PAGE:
Norway 50 Kroner banknote 1984 Aasmund Olavsson Vinje

Norway Banknotes 50 Kroner banknote 1984 Aasmund Olavsson Vinje
Norway Banknotes 50 Kroner note
Norway Banknotes 50 Kroner banknote 1984
Central Bank of Norway - Norges Bank

Obverse: Portrait of Aasmund Olavsson Vinje.
Reverse: Detail from the doorway of the Hylestad stave church - The scene shows Sirgurd slaying the dragon with a sword.

Issued 1985-1997. No longer valid from 28 January 2008. Number issued: 204 280 000. Approximately 135 x 67 mm.

Norwegian Banknotes - Norway Paper Money
1977-1998 Issue

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Aasmund Olavsson Vinje
Aasmund Olavsson Vinje (6 April 1818 - 30 July 1870) was a famous Norwegian poet and journalist who is remembered for poetry, travel writing, and his pioneering use of Landsmål (now known as Nynorsk).
  Vinje founded the periodical Dølen (The dales-man) in 1858, in which he published travel accounts, and editorial comments on art, language and politics that serve as records for the period in which he lived. Dølen ceased publication in 1870.
  Vinje did much to articulate the difference between city and rural life in Norway and was among the sophisticated exponents of Norwegian romantic nationalism. Despite this, he was also known for his critical scepticism and double views (No: tvisyn) - that is, he advocated to embrace both pro and contra arguments to avoid confirmation bias. He was politically active to the extent that the government fired him from his work as an attorney for criticizing its foreign policy.
  Among his writings, the Ferdaminni fraa Sumaren 1860 (A remembrance of a voyage in the summer 1860, not translated), rank in high esteem in Norwegian literature, describing a journey from Oslo to Trondheim in order to cover the coronation of King Charles in the Nidarosdomen cathedral for his periodical. It can be seen as a program for Vinje and the Dølen that the description deals more warm-hearted with his meetings with ordinary people along the journey, than with the royalties he encountered at the coronation.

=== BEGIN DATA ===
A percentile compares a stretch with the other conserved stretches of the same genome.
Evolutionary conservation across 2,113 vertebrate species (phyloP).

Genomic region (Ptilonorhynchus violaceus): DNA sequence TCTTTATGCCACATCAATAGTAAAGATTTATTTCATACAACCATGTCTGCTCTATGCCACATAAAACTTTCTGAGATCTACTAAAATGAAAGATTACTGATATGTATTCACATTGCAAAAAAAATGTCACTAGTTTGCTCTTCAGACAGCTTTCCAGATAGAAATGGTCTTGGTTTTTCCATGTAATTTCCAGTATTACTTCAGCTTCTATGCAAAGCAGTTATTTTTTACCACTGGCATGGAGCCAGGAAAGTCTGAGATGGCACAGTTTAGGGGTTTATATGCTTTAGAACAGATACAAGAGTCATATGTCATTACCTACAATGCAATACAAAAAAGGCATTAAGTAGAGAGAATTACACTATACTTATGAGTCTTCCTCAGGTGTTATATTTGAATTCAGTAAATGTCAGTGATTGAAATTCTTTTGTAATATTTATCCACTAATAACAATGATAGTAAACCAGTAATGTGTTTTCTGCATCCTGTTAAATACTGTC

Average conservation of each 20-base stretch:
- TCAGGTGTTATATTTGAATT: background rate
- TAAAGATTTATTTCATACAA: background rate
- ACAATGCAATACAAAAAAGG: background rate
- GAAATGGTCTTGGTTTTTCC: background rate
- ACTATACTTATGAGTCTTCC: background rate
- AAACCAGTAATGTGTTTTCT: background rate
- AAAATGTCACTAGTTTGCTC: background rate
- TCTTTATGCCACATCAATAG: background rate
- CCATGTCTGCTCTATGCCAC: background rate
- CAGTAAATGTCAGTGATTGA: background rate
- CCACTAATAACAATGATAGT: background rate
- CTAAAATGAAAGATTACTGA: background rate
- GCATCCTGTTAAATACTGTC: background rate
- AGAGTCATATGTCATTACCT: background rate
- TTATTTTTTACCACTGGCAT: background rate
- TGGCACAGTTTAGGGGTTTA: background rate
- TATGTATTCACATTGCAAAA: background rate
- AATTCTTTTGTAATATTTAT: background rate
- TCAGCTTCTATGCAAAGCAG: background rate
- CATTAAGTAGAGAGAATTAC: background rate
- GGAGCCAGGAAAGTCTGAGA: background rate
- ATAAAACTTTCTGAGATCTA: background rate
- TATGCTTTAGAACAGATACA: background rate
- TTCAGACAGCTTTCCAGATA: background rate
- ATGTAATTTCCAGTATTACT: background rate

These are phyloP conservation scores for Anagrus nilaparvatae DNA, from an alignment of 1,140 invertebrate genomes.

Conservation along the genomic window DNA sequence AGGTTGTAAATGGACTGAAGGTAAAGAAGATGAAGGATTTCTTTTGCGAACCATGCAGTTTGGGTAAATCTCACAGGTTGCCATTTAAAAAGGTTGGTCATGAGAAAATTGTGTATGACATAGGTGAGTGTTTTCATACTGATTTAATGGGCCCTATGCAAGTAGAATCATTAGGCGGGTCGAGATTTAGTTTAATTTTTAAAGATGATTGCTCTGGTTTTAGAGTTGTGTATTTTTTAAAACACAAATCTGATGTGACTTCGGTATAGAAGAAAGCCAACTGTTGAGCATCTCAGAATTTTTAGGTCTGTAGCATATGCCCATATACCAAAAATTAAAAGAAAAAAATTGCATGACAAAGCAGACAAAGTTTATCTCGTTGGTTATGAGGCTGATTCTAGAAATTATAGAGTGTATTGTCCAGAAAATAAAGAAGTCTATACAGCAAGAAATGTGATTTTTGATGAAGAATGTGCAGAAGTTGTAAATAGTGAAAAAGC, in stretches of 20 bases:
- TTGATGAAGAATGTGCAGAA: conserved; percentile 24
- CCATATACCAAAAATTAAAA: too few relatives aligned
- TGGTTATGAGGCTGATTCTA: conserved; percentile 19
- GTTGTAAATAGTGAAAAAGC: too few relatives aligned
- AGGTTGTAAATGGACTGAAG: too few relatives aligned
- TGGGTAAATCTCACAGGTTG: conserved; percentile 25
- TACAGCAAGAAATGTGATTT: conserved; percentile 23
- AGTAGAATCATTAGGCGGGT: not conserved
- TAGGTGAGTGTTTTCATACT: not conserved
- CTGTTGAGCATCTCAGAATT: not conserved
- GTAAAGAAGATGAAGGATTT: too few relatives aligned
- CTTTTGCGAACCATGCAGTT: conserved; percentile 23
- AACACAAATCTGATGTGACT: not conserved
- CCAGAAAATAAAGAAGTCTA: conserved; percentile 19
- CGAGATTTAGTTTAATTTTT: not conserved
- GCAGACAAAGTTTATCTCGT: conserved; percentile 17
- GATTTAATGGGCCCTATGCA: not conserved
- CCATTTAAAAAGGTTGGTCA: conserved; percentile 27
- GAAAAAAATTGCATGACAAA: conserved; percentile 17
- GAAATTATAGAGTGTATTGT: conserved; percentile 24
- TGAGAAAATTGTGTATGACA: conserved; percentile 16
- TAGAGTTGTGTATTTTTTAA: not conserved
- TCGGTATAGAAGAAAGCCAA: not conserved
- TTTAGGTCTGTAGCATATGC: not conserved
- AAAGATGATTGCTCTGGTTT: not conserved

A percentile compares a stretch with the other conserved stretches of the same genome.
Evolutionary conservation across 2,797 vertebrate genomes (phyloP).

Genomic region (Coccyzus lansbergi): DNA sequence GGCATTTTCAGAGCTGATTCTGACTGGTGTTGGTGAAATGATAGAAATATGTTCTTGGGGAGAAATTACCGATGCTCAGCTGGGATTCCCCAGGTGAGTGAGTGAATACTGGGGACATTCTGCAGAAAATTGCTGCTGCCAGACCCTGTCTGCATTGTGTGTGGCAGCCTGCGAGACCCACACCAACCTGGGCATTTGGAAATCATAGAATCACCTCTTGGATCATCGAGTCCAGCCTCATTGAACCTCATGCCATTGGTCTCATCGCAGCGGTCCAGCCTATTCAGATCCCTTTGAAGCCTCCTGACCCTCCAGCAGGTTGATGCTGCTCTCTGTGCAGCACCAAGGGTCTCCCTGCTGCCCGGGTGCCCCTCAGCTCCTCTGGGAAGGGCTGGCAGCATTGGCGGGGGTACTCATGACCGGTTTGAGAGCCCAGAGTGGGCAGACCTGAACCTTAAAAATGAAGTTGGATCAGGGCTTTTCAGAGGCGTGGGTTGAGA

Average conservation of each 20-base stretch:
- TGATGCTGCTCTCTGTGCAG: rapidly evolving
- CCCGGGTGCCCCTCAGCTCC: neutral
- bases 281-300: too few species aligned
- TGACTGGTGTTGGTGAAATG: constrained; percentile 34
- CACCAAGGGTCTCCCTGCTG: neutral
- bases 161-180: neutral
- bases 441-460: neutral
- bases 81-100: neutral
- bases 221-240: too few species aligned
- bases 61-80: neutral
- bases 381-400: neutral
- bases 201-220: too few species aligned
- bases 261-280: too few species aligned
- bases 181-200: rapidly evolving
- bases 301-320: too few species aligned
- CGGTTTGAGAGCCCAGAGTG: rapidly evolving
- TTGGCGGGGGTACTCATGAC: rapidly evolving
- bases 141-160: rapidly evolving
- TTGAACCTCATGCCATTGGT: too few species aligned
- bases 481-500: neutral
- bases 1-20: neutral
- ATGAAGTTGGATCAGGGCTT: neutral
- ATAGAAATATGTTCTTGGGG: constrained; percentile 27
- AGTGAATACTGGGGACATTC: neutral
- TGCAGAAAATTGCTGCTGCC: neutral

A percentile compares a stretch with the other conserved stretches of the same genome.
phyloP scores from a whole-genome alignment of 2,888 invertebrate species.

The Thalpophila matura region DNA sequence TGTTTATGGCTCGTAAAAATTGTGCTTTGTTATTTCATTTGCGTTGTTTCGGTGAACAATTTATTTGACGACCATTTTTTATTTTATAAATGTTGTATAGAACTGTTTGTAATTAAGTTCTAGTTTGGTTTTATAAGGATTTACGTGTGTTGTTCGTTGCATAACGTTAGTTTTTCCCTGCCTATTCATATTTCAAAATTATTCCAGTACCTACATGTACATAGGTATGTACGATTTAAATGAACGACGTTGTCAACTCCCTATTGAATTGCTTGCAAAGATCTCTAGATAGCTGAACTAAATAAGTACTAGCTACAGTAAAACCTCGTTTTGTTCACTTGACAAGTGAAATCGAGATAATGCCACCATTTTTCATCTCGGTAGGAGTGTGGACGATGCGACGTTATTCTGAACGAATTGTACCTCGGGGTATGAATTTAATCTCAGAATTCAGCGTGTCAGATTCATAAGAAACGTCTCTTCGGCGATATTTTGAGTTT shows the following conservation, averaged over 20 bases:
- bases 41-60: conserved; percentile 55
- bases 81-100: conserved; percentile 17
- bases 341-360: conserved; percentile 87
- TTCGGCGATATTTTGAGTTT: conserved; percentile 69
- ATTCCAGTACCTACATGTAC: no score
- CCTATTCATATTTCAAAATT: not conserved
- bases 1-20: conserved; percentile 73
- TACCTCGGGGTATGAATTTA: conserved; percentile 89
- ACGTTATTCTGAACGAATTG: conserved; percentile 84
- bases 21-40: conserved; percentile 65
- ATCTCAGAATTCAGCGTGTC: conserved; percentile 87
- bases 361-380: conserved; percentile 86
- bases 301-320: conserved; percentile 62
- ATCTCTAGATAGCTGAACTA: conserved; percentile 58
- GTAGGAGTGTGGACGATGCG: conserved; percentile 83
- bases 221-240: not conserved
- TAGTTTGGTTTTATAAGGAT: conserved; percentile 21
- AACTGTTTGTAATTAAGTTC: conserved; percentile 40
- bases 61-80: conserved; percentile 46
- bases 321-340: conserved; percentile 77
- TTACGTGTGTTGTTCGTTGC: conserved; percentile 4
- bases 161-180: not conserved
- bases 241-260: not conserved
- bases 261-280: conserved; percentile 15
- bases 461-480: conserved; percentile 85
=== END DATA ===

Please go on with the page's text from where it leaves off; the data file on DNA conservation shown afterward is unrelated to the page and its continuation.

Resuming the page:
In 1863 he wrote A Norseman's View of Britain and the British, which was translated into Norwegian ten years later. Some of Vinje's poetry is still very much alive in Norway, especially the poem Ved Rundarne (English: At Rondane), with its tune by Edvard Grieg.
  Dying from stomach cancer, Vinje decided to spend his last days in the countryside. He died as a guest of his friend, minister (later bishop) Anton Christian Bang at Gran in Hadeland on 30 July 1870 and is buried nearby in the churchyard of the Sister churches at Granavollen (Søsterkirkene). In 1873, a large monument with a bust of Vinjes by Brynjulf Bergslien was erected at the site.
  Today Aasmund Vinje paths exist in several Norwegian cities and towns including Oslo, Stavanger, Trondheim, Moss, Fjellhamar, Corby, Hamar, Gjøvik, Rjukan, Skien and Mandal.

Carving from Hylestad stave church doorway
The Hylestad stave church was a stave church located in Setesdal, Norway. The church was estimated to have been built in the late 12th to early 13th century and was demolished in the 17th century. Some of the intricate wood carvings from the church doorway were saved and incorporated into other buildings. They are now on display at the Museum of Cultural History in Oslo.
The carvings show several scenes from the legend of Sigurd Fåvnesbane. A section of one of these carvings in which Sigurd kills Regin was the basis for a Norwegian postal stamp.

Engravings - There are seven scenes from the Sigurd legend carved on the two door panels, with three scenes on the first panel and four scenes on the second panel.

Sigurd slays Fafnir the dragon
The scene shows Sirgurd slaying the dragon with a sword.
After forging the sword, Sigurd and Regin travel to Gnita-Heath in order to find Fafnir the dragon and take his treasure. There they dig "a pit in the path used by Fafnir," and then he crawled into it. When Fafnir came to the water pit Sigurd emerged and "thrust his sword" into Fafnir, killing him.